She had even taken the time to print up and copy a document explaining her actions. Chuanfang was not mourned. He had been involved in the repression of strikes in Shanghai, opium trafficking and was a well-known collaborator with the Japanese. Jianqiao was opposed to all of these actions.
Moreover, he had had her father executed by decapitation and had ordered his head put on a pike outside a railway station for all to see. So, quite rightly she was angry – very angry. She was put on trial with three different courts handing out contradictory verdicts. With public opinion resoundingly on her side she was eventually released and was given a full pardon. She died in 1979.
Three shots were fired – one went straight through Lenin’s coat. The other two hit his shoulder and his jaw. They did not kill him but it is thought that they were contributory to the stroke that killed him a couple of years later. No such luck for Kaplan, however. She was taken in to custody and when it became apparent that she would not finger anyone as accomplices she was shot – just three days later.
Sara Jane Moore
Obsessed with Patty Hearst, Moore had turned to revolutionary politics in 1975 – five husbands and four children were seemingly not enough to occupy her. A single shot from forty foot away from the President sealed her fate. She had been noticed aiming by a bystander and he had grabbed her arm, meaning that the bullet missed President Ford and ricocheted off a wall slightly injuring another bystander. Moore served thirty two years of a life sentence and was released in 2007 at the age of 72.
He was a journalist who stirred up opinion in his newspaper; she was a member of a minor aristocratic family who was more than a little fed up with their class ending up in the final caress of the guillotine. On 10 July 1793 she put her plan in to action. Getting access to Marat was easy – she told his housekeeper that she would be informing him of a plot against the state.
She was admitted – approaching Marat in his bathtub (he had a skin condition and conducted many of his affairs from there). After giving Marat the names of the plotters she pulled out a knife and plunged it deep in to his chest, an act immortalized in much artwork. She herself was guillotined just a week later. Records maintain that her decapitated head was picked up, slapped on the cheek and the face registered a look of ‘unequivocal indignation’ at this post mortem attack.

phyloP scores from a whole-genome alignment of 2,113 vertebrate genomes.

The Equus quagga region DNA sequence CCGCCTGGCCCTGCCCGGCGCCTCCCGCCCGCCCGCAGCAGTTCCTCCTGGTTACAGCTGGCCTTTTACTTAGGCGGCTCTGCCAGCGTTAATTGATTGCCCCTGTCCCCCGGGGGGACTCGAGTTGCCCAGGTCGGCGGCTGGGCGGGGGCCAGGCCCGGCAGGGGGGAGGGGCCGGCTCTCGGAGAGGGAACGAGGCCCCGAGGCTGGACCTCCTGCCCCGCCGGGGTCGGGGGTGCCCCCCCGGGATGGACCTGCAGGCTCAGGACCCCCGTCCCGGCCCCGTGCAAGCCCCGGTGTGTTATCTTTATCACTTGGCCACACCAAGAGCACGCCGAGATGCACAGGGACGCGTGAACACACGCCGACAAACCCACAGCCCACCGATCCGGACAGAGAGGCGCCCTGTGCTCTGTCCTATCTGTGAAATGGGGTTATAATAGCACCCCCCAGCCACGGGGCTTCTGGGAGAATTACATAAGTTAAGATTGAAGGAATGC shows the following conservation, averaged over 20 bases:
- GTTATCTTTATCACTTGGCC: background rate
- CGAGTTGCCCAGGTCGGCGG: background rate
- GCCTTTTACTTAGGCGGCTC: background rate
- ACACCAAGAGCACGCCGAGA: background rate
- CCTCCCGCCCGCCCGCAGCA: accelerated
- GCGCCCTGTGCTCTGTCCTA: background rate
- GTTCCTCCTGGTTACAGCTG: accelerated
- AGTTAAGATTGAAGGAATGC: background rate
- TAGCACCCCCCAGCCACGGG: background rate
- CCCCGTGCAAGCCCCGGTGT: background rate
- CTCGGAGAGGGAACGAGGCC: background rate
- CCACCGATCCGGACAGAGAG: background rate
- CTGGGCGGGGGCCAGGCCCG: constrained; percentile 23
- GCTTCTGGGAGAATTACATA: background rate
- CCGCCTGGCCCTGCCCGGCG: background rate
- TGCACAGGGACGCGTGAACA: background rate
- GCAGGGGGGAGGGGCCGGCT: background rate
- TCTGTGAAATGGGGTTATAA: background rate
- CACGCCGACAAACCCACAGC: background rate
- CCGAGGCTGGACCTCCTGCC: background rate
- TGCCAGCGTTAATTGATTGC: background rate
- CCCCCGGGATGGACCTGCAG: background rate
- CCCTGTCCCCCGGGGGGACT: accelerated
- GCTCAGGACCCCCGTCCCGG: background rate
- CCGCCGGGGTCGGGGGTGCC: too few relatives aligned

Around thirty shots were fired, wounding five, one seriously. She was released in 1981 and left for her native land where she continued, until her death in 2010, to be a proponent for a free and democratic Puerto Rico.
After the event, the shooter John Wilkes Booth stopped at her tavern where he was given whiskey and pistols. Many believe that she was arrested to try and draw out her fugitive son who was also involved in the assassination. Nevertheless she was sentenced to death for treason, conspiracy, and plotting murder.
Despite appeals President Johnson did not stay her execution, saying that she had "kept the nest that hatched the egg". She was executed with three other conspirators on 7 July 1865.
She drove a knife in to his stomach, shouting that she had killed the antichrist while she did so. However, she hadn’t and he quickly tried to run away from her. She pursued him and attempted to finish the task but he managed to grab a stick and hit her in the face with it. Not very gentlemanly but he wasn’t exactly renowned for his manners.
Narrowly avoiding being killed by a mob that had gathered, Guseva managed to turn herself over the to the authorities and was committed to an asylum. Rasputin survived but was successfully assassinated two years later. It is not known when she died – and no pictures of her (with or without nose) survive.
Solanas was a radical feminist writer who had been closely associated with Andy Warhol and his famous Factory. She shot him as he left the Factory, also shooting a critic Mario Amaya as well.
Warhol almost died and had to wear a corset for the rest of his life to stop his injury from getting worse. Even though she almost killed him Warhol refused to testify against her. She got three years. She died of emphysema at the age of 52, having been in and out of mental institutions since her release.
King recovered in hospital (see above). His press release said ‘I felt no ill will toward Mrs. Izola Curry and know that thoughtful people will do all in their power to see that she gets the help she apparently needs if she is to become a free and constructive member of society’. The authorities were less forgiving. Curry was judged to be unfit to stand trial and was committed to a psychiatric institution for the rest of her life.
Altogether, she shot at him three times, missed once but grazed him twice. In the nose. She was almost lynched on the spot but was arrested and carted off by the police. Although Mussolini had to wear bandages for a while afterwards he continued his parade almost immediately after treatment.
Gibson never gave a reason for her actions but it was suspected that she was insane. She was deported to the UK and released, at the request of Benito himself no less. Unsurprisingly she spent the rest of her days in a mental hospital.